I love grocery shopping.
Mondays are favorite days for me, largely because that’s when I go to a couple of grocery stores to buy the things I need for the week. I find it strange when I hear people complain about shopping for groceries, because it’s always been something I enjoy.
Don’t be impressed, because there are many household tasks I don’t enjoy. I’ve never been fond of basic cleaning — mine is the house that fails the white glove test every time. Even as a child, I disliked the chore of dusting my room each week. Picking up each knick knack, dusting beneath it — the boredom! Sometimes I would try dusting around the items, but I knew that this was cheating.
However, I remember my college apartment days of walking a few blocks to a mom ‘n pop grocery and buying the things I needed. So much fun! Then, when I moved to my first “real” apartment in Birmingham, my weekly forays to Piggly Wiggly were a delight. I’m not sure why this is true, exactly, but I think part of it is that I’m by nature and nurture a very frugal person. I buy very little. But groceries — now there’s something I need to buy. I grab my cart, and the aisles are my oyster. I can choose anything I want, and it’s mine! The thrill! When I lived in that Birmingham apartment, I allowed myself one grocery item each week as a treat. This could be something that wasn’t needed for a recipe and wasn’t on sale — just something I wanted. Often, I remember that this item was an individual Hostess fruit pie. Ah, the excess 🙂
Once I moved back to Indiana, I continued to enjoy grocery shopping. Meijer built a store in my town, just a couple of blocks from my apartment. Often, I walked there and back, enjoying the weather and carrying my little bag of goods. My town became a great place for couponers, because many of the stores offered double coupons up to $1. For years, I studied the Sunday newspaper ads, putting together my shopping list by combining sale prices and coupons. Each week, I got several items either free or extremely cheap. It was kind of like a way of continuing school for me — using my mind to work out “real life story problems.” And I loved it.When I had a baby, I loved bringing her along to the store. So much teaching can happen on grocery store trips, so many discussions about food. When baby #2 arrived, she joined us in the cart — one child in the baby car seat on top of the cart, the other either riding in the seat or sitting in the cart itself. What good times we had! We always walked through the toy aisle, but while the kids were little I could maintain the facade that it was a toy museum of sorts rather than a place where these toys could actually be purchased.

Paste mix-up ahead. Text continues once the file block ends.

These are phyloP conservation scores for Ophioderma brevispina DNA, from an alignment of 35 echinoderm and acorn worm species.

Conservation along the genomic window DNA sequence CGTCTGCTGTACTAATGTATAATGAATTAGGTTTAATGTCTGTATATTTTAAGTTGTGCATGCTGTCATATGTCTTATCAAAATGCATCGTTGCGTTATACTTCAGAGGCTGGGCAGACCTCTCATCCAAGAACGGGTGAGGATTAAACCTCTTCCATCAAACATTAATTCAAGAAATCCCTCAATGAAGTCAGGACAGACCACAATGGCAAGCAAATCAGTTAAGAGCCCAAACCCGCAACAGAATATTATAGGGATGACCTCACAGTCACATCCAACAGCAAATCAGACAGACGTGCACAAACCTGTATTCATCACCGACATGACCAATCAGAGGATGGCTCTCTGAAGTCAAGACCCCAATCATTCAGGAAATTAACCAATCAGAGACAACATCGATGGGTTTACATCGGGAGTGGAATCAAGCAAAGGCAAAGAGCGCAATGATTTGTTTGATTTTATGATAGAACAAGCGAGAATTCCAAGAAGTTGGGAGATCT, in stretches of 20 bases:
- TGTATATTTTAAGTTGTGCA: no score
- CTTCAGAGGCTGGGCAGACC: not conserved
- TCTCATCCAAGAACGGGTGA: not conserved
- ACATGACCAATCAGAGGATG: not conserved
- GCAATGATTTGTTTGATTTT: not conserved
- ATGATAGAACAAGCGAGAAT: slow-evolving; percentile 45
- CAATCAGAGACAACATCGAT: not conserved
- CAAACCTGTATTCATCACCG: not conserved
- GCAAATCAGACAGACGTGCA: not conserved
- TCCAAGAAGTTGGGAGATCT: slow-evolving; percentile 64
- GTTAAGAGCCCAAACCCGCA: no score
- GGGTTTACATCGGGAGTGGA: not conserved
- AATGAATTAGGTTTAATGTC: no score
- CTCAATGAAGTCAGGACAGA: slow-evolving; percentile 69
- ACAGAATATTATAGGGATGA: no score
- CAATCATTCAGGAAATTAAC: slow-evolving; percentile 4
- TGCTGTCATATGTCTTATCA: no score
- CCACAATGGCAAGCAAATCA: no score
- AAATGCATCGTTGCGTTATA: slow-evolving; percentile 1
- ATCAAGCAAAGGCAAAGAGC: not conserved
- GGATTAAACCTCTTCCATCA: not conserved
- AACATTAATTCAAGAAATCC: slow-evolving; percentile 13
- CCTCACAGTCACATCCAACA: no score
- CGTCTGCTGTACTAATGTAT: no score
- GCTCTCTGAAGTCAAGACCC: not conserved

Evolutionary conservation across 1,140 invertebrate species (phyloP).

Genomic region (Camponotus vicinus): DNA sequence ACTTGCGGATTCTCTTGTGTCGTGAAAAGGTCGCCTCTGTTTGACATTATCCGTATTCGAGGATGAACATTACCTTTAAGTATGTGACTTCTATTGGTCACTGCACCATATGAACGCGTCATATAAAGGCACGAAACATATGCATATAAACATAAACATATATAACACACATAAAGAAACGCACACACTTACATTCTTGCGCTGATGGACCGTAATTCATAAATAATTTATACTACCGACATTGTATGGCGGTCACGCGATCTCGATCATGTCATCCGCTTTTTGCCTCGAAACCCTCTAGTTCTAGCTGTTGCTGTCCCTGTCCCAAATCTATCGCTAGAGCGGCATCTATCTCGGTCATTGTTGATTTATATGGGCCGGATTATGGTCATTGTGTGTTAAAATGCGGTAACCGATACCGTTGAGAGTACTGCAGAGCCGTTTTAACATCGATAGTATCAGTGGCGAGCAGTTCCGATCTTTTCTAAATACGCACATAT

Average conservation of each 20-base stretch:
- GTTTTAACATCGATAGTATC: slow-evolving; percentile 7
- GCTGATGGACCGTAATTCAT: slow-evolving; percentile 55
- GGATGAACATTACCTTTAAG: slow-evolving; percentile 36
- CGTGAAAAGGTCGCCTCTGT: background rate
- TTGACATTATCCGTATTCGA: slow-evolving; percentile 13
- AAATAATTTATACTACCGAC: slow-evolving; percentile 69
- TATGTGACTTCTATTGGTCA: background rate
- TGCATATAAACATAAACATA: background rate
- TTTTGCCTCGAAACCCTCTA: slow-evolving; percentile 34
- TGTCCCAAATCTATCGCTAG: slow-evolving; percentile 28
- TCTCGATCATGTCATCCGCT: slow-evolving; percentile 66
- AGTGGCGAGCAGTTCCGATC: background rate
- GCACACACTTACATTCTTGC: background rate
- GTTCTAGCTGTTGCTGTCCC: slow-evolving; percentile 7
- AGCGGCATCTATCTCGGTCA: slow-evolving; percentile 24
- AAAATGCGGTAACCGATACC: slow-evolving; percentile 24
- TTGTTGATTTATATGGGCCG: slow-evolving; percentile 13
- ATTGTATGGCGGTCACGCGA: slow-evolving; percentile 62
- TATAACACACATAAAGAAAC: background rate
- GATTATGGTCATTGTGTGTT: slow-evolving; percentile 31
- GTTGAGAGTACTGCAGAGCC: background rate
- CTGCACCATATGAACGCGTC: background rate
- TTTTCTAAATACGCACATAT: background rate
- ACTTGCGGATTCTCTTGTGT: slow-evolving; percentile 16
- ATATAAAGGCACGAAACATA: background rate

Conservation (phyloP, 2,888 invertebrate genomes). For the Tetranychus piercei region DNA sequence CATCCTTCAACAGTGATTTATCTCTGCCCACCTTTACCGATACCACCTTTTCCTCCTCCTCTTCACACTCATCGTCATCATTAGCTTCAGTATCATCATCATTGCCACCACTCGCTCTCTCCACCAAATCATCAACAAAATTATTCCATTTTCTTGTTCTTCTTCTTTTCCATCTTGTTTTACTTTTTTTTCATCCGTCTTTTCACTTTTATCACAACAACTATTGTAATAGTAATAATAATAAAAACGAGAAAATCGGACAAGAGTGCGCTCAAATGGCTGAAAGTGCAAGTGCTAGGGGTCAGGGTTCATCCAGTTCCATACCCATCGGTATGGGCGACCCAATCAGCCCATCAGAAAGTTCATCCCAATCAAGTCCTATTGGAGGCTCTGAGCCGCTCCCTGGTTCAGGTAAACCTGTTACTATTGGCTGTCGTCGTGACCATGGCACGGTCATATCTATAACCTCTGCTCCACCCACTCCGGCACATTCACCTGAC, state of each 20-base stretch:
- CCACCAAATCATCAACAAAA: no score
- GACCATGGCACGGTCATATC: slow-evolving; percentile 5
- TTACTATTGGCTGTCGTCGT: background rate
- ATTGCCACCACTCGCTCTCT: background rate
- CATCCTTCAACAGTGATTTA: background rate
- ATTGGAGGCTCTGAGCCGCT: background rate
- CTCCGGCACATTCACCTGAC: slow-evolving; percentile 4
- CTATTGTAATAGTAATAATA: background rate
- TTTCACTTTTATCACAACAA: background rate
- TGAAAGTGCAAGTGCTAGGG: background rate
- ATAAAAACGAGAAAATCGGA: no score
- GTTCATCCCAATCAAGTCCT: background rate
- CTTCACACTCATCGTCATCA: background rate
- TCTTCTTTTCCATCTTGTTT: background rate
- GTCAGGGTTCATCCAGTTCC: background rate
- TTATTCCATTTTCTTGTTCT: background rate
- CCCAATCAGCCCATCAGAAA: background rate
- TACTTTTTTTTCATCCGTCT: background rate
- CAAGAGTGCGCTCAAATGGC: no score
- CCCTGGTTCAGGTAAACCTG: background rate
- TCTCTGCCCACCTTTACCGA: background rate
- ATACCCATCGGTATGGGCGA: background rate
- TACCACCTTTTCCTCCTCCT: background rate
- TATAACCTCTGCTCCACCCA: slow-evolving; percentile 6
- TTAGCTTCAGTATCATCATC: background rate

With baby #3, it became pretty impossible to continue these grocery trips as we had, so I moved my shopping trips to the evening and left the kids at home. This was a great respite and some wonderful “alone time.”
And now that the girls are all teens and busy with their own educations, I still venture out every Monday morning, to the grocery store. My grocery store jaunts have seen me through the presidencies of Reagan, Bush, Clinton, Bush again, and now Obama. The internet and cell phones have come onto the horizon. Cursive writing has almost vanished. 9/11 happened. And yet, week after week, I still buy groceries. There are fewer paper coupons now. Stores don’t double them anymore. Now, more savings come via apps on the phone. It’s more difficult now for me to scrutinize the fine print for deals, but I still do them. I still put cans and the produce and the frozen items into my cart. The consistency of it, the routine, is comforting.
How about you? How do you feel about grocery shopping?